The Alpine Restaurant, where we devoured “sizzling steaks,”…was the town’s refuge for stomach hunger, and its adjoining bar and casino, where silver dollars clanked day and night at the poker and roulette tables, appeased other appetites. Ernest admired the Alpine…for its rule that drinks were on the house from the morning opening, about six o’clock, until 7 or maybe 8 a.m., thus enabling the town’s impecunious drunks to “get a hold on” themselves for the day. But he was also a patron of the Tram, a long, dank smelling bar on one side of the Alpine and its twin on the Alpine’s other flank, the -2- Sawtooth. Across the street was the Casino, offering booze, games of chance and light conversation.

In 1947, Idaho law changed to permit the sale of liquor by the drink, but on-site gambling was outlawed, and slot machines appeared. “From 1947 to 1953, one-armed bandits could be found on the outskirts of Idaho Falls, Pocatello and Garden City,” said a local newspaper. There were slot machines in Ketchum clubs, groceries and drug stores.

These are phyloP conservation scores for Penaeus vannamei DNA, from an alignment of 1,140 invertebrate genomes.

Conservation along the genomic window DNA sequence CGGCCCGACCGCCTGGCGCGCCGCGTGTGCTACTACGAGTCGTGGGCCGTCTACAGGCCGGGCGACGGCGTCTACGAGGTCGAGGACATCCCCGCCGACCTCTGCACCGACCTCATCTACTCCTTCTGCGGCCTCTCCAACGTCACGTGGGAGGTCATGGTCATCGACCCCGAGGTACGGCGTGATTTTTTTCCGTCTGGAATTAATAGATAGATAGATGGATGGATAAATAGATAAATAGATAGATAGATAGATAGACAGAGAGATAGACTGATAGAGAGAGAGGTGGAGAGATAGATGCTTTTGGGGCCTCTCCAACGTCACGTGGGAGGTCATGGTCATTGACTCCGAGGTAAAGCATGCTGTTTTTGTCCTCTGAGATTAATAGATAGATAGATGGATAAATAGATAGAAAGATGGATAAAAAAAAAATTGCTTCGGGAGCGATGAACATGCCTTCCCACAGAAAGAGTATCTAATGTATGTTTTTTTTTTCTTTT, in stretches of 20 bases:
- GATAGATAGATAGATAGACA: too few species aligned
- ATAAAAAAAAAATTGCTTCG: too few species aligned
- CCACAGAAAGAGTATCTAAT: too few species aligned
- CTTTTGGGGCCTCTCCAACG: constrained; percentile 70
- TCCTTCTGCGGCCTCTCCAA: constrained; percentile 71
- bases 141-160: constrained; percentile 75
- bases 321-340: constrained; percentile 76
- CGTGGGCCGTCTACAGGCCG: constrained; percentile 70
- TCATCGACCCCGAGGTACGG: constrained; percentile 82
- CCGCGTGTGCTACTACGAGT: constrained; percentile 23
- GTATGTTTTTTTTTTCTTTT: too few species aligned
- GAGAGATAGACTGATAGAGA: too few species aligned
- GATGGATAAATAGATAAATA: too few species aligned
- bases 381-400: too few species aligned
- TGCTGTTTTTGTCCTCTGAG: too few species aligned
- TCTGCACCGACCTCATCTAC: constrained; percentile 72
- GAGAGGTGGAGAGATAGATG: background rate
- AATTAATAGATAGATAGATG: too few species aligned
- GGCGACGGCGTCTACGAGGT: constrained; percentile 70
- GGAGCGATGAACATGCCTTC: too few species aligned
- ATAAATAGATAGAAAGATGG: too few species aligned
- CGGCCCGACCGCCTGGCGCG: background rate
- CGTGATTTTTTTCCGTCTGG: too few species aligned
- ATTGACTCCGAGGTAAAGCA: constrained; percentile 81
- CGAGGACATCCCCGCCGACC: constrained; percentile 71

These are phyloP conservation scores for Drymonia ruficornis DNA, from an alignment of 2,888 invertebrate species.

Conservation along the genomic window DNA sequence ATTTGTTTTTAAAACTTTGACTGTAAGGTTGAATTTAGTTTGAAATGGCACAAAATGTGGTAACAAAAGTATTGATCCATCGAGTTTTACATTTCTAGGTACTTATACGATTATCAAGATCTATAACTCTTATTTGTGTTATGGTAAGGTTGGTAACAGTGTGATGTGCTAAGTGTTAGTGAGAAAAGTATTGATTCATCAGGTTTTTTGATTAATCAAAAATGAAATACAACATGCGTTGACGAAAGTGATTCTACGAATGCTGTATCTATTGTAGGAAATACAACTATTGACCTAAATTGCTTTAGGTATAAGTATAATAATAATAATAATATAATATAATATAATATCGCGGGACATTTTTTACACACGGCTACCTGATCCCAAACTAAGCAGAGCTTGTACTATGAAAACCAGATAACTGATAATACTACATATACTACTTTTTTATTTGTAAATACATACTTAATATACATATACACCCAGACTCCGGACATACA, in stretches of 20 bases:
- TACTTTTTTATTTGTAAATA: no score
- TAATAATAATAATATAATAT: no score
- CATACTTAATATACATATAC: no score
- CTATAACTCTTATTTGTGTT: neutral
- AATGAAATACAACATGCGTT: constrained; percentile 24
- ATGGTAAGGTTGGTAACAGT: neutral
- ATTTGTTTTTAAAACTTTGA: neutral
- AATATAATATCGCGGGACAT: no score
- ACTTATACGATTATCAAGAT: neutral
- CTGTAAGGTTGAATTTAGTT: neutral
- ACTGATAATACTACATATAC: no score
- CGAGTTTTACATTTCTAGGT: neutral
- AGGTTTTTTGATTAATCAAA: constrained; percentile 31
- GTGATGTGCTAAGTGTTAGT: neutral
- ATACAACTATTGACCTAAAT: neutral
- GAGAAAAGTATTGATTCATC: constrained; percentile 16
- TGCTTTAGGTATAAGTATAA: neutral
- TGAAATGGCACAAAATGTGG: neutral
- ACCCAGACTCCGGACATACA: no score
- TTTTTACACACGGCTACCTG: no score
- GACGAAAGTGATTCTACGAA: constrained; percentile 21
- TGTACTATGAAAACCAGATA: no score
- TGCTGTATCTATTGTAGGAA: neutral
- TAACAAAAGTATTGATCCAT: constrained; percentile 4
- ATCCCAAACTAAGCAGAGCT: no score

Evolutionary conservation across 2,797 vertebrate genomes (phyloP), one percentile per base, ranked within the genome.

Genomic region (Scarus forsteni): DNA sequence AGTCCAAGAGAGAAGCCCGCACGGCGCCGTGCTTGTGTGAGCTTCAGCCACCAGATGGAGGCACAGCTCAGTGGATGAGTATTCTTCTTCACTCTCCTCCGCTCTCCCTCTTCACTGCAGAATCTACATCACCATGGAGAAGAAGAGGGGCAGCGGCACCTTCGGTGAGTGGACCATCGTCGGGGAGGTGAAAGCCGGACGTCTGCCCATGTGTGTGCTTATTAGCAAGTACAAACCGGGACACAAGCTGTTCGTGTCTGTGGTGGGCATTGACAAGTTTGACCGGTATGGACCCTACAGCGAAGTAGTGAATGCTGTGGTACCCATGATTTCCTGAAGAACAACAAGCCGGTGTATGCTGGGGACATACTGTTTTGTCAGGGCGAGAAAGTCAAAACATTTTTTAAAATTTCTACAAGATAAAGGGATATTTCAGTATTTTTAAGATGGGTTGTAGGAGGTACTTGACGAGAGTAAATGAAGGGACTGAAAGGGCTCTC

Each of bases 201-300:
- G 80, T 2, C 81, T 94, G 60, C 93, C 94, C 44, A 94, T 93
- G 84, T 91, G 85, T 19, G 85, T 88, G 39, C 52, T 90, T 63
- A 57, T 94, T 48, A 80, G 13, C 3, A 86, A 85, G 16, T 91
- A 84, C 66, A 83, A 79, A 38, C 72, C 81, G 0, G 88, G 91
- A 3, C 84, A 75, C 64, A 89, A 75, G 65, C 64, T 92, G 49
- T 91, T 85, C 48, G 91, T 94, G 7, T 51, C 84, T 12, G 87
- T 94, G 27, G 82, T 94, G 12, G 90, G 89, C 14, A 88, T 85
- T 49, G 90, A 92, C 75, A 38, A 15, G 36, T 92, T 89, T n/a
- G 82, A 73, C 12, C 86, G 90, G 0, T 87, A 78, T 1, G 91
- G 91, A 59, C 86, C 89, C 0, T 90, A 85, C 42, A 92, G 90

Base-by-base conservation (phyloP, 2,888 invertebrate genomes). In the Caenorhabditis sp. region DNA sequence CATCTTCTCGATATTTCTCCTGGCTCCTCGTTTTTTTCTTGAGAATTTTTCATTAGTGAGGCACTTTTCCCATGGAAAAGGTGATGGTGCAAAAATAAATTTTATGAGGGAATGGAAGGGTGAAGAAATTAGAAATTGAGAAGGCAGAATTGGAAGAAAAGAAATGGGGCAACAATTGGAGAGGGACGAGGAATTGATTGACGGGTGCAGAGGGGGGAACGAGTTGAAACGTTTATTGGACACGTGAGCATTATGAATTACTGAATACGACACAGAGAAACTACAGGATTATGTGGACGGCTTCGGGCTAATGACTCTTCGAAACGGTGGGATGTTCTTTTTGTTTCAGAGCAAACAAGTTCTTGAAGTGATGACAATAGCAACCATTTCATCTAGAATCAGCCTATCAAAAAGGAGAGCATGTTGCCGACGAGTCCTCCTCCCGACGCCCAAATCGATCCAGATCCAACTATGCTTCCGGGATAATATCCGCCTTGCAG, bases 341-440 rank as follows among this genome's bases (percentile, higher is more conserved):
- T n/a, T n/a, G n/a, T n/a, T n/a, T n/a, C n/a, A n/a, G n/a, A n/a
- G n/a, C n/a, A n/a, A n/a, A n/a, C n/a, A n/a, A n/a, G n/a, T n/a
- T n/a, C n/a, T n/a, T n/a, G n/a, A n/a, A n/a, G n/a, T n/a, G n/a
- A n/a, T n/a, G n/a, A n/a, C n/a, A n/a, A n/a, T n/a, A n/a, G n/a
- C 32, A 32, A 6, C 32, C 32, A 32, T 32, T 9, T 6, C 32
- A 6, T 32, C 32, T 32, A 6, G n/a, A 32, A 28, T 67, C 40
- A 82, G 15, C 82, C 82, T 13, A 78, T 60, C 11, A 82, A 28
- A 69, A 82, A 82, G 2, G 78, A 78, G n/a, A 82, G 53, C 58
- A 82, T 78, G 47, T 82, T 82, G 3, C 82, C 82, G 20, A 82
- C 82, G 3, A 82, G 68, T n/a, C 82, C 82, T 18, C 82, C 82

Sun Valley had slot machines in the Lodge’s lobby, the Challenger Inn had 14, and there were small portable slot machines guests could take to their rooms. Revenue from the resort’s bowling alley, pool tables and slot machines often totaled $41,000 a month, largely from the slots. Union Pacific did Sun Valley’s accounting and did not know about the gambling. When its accountants asked how it was possible to earn that much money from bowling and pool, General Manager Pat Rogers said, “It’s possible.”